Descent from the Cross (1612-14) by Rubens
Interpretation of Catholic Counter-Reformation Painting

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The Descent from the Cross
By Peter Paul Rubens.
Regarded as one of the
Greatest Paintings Ever.

Descent from the Cross (Rubens) (1612-14)


Analysis of Descent from the Cross (Antwerp)
Interpretation of Other Baroque Religious Paintings


Name: Descent from the Cross (Antwerp) (1612-14)
Artist: Peter Paul Rubens (1577-1640)
Medium: Panel painting, oil on oak
Genre: Altarpiece art
Movement: Flemish Baroque art
Location: Cathedral of our Lady, Antwerp

For the meaning of other celebrated masterpieces,
please see: Famous Paintings Analyzed (1250-1800).


Together with the Italian artist Caravaggio (1571-1610), Peter Paul Rubens was one of the leading figures in Baroque painting, and an important contributor to Catholic Counter-Reformation art following the Council of Trent. Both painters expressed the melodrama and mystery underlying Catholic dogma, and both were experts at chiaroscuro and the modelling of forms, but while Caravaggio is noted for the unvarnished naturalism of his subjects, Rubens uses a more conventional, idealistic idiom. Masterpieces by Rubens include: Samson and Delilah (1609, National Gallery, London); The Rape of the Daughters of Leucippus (1618); Minerva Protects Pax from Mars (1629-30, National Gallery, London); and Judgement of Paris (1632-5, National Gallery, London).

Following Luther's protest in 1517 and the ensuing spread of Protestantism throughout the Low Countries, Antwerp switched from Catholicism to Calvinism and - in keeping with Calvinist principles - banned all religious paintings from its churches. But in 1585, after Duke Alessandro Farnese (1545-92) reimposed Spanish (Catholic) rule over the city, Antwerp's churches became decorated once again with works of religious art.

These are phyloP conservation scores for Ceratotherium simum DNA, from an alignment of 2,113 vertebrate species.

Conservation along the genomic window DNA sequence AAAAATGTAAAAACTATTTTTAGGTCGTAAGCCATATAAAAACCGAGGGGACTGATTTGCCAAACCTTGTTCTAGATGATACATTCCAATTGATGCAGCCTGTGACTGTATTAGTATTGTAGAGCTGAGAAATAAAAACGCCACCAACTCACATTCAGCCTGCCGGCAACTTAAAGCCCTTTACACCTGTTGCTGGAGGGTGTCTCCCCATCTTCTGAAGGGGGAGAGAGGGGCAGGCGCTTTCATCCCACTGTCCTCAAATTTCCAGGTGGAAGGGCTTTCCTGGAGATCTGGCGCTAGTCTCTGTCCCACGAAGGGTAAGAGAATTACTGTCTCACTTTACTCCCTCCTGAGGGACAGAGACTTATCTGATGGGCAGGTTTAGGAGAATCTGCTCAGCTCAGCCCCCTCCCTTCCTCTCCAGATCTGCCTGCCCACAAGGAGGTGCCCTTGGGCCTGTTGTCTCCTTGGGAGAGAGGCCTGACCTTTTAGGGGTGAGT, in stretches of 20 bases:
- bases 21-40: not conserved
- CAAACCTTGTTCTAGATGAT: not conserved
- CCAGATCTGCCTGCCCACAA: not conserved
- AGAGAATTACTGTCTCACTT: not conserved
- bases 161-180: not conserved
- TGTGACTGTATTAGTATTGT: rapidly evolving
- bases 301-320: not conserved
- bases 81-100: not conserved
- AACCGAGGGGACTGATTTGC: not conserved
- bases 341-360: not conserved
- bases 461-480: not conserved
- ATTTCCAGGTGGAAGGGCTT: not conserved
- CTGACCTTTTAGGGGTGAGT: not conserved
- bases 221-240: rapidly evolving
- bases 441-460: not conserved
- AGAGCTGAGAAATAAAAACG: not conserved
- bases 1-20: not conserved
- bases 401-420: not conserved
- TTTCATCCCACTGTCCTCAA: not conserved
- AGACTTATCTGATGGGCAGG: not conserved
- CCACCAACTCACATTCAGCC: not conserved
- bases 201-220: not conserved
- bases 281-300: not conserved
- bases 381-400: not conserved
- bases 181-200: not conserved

The Descent from the Cross by Rubens is the centre-panel of a triptych which he painted for the Cathedral of our Lady, in Antwerp. It was the second altarpiece to be completed by the artist for the Cathedral; the first being The Elevation of the Cross (1610–11). He also painted two other famous Descents: one in 1617, which now hangs in the Palais des Beaux-Arts in Lille, and one in 1618 which is now in the Hermitage Museum, St Petersburg. In addition, he produced The Deposition (1602, Galleria Borghese) - another smaller and less well known work - which was formerly attributed to his pupil Anthony Van Dyck (1599-1641).

In 1611, Antwerp's Guild of Musketeers led by Nicolaas Rockox (1560-1640), a close friend of Rubens, commissioned the artist to paint a triptych for their cathedral. Because the Guild's patron saint was St. Christopher (whose name means 'Christ-bearer'), it was agreed that the iconography of the triptych should feature The Descent from the Cross (centre-panel), flanked by The Visitation (left-panel), and The Presentation in the Temple (right-panel) - all involving scenes in which Christ is carried or supported.

Analysis of The Descent from the Cross (Antwerp) by Rubens

Rubens started on the commission following his return from an extended visit to Italy, where he was able to study Venetian altarpieces - and the new style of Caravaggism, at first hand. In addition, he studied the muscular and anatomical forms of Renaissance sculpture, along with exceptional Mannerist statues like Rape of the Sabine Women (1583) by Giambologna, and the painting of Federico Barocci (1526-1612) that so gracefully combines the influence of Raphael, Correggio and Titian. The Descent from the Cross is full of the techniques and devices that he absorbed during his Italian visit. Indeed, a lot of Rubens' Baroque art is indebted to Venetian painting and to the tenebrism of Caravaggio, although invariably it carries the stamp of Flemish painting.